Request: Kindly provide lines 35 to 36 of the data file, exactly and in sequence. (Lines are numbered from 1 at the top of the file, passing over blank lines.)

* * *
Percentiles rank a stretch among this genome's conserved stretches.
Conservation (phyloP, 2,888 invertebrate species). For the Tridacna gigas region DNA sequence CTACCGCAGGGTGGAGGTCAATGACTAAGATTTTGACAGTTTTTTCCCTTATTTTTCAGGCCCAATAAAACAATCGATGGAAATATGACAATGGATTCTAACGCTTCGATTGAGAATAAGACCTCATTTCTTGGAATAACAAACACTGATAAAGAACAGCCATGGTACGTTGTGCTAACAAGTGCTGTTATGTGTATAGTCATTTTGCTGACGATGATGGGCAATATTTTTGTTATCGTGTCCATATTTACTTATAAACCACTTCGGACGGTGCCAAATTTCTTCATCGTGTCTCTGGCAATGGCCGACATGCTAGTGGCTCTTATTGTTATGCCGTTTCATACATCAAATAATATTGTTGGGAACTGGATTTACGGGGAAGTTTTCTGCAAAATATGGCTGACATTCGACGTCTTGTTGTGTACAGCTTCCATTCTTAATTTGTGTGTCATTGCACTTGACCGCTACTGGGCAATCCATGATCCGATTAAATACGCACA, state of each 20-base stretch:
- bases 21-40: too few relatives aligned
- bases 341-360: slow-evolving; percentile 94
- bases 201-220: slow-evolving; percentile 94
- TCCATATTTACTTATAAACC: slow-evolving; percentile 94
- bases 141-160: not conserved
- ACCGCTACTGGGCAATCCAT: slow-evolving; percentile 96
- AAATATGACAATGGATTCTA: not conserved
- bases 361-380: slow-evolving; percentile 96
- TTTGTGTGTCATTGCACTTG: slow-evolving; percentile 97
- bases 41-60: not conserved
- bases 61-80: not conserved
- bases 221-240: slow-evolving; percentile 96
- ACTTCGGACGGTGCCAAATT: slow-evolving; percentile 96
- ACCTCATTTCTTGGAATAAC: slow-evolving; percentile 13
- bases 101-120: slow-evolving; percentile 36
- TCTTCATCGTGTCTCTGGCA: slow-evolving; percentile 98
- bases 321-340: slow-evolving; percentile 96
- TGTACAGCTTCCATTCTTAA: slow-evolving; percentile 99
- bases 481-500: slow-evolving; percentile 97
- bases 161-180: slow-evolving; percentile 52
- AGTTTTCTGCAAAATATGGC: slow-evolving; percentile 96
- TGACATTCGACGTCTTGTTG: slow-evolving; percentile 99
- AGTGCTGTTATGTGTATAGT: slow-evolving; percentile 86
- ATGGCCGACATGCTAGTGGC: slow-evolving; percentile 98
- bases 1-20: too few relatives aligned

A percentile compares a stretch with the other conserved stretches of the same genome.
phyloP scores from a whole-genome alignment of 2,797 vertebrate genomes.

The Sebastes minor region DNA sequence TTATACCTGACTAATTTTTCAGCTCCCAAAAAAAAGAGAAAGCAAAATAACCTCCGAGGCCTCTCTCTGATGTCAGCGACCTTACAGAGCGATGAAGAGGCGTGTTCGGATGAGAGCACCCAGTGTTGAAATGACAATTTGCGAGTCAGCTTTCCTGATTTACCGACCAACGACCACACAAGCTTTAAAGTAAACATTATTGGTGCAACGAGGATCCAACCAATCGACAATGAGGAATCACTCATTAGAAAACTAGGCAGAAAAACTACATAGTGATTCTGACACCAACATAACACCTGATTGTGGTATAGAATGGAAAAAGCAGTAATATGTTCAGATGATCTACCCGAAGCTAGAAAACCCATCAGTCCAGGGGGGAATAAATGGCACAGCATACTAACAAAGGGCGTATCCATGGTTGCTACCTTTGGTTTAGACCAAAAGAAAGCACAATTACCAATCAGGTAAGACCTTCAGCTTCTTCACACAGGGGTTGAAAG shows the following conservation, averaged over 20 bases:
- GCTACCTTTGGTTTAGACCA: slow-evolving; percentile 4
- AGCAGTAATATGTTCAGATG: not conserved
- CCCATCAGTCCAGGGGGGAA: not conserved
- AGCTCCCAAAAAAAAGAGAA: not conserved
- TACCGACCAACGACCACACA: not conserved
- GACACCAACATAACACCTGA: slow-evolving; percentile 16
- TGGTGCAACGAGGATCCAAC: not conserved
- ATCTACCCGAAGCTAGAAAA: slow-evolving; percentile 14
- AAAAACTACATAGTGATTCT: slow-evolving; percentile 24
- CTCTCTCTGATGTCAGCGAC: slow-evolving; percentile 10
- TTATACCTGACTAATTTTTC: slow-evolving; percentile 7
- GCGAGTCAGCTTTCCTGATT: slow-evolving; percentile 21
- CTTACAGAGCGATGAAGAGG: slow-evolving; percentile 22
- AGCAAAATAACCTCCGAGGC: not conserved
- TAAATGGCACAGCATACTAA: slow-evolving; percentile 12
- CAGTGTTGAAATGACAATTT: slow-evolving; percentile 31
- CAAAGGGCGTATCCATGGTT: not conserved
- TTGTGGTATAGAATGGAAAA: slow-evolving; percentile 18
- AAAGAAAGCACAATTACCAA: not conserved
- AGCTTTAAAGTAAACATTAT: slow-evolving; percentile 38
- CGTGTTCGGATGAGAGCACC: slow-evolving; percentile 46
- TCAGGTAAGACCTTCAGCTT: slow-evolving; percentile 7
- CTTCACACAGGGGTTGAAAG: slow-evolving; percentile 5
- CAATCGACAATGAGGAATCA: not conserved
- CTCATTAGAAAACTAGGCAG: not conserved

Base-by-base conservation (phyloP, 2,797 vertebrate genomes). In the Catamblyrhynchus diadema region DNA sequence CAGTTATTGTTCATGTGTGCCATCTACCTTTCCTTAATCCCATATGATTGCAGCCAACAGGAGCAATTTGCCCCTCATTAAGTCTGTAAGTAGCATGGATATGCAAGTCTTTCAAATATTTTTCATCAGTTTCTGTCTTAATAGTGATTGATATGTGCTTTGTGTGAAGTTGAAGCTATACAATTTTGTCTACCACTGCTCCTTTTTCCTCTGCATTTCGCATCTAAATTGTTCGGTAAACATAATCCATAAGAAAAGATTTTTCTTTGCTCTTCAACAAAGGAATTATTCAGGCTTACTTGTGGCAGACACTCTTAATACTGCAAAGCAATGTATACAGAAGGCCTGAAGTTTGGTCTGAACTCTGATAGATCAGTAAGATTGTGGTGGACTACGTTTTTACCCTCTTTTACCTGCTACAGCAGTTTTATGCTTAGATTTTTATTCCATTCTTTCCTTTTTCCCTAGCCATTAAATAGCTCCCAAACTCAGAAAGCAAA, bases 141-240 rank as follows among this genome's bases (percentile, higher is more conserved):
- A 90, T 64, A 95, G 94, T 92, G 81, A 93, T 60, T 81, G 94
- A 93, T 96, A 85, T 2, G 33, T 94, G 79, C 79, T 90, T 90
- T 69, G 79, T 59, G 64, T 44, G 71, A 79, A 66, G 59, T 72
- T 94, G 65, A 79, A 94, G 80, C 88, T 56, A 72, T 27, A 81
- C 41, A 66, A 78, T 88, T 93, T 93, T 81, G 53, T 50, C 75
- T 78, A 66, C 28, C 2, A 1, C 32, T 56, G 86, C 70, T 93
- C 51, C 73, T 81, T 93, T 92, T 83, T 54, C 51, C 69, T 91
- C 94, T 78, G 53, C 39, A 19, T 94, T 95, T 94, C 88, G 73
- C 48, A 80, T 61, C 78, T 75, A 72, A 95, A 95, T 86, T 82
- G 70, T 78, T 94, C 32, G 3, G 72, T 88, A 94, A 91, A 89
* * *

- TACCGACCAACGACCACACA: not conserved
- GACACCAACATAACACCTGA: slow-evolving; percentile 16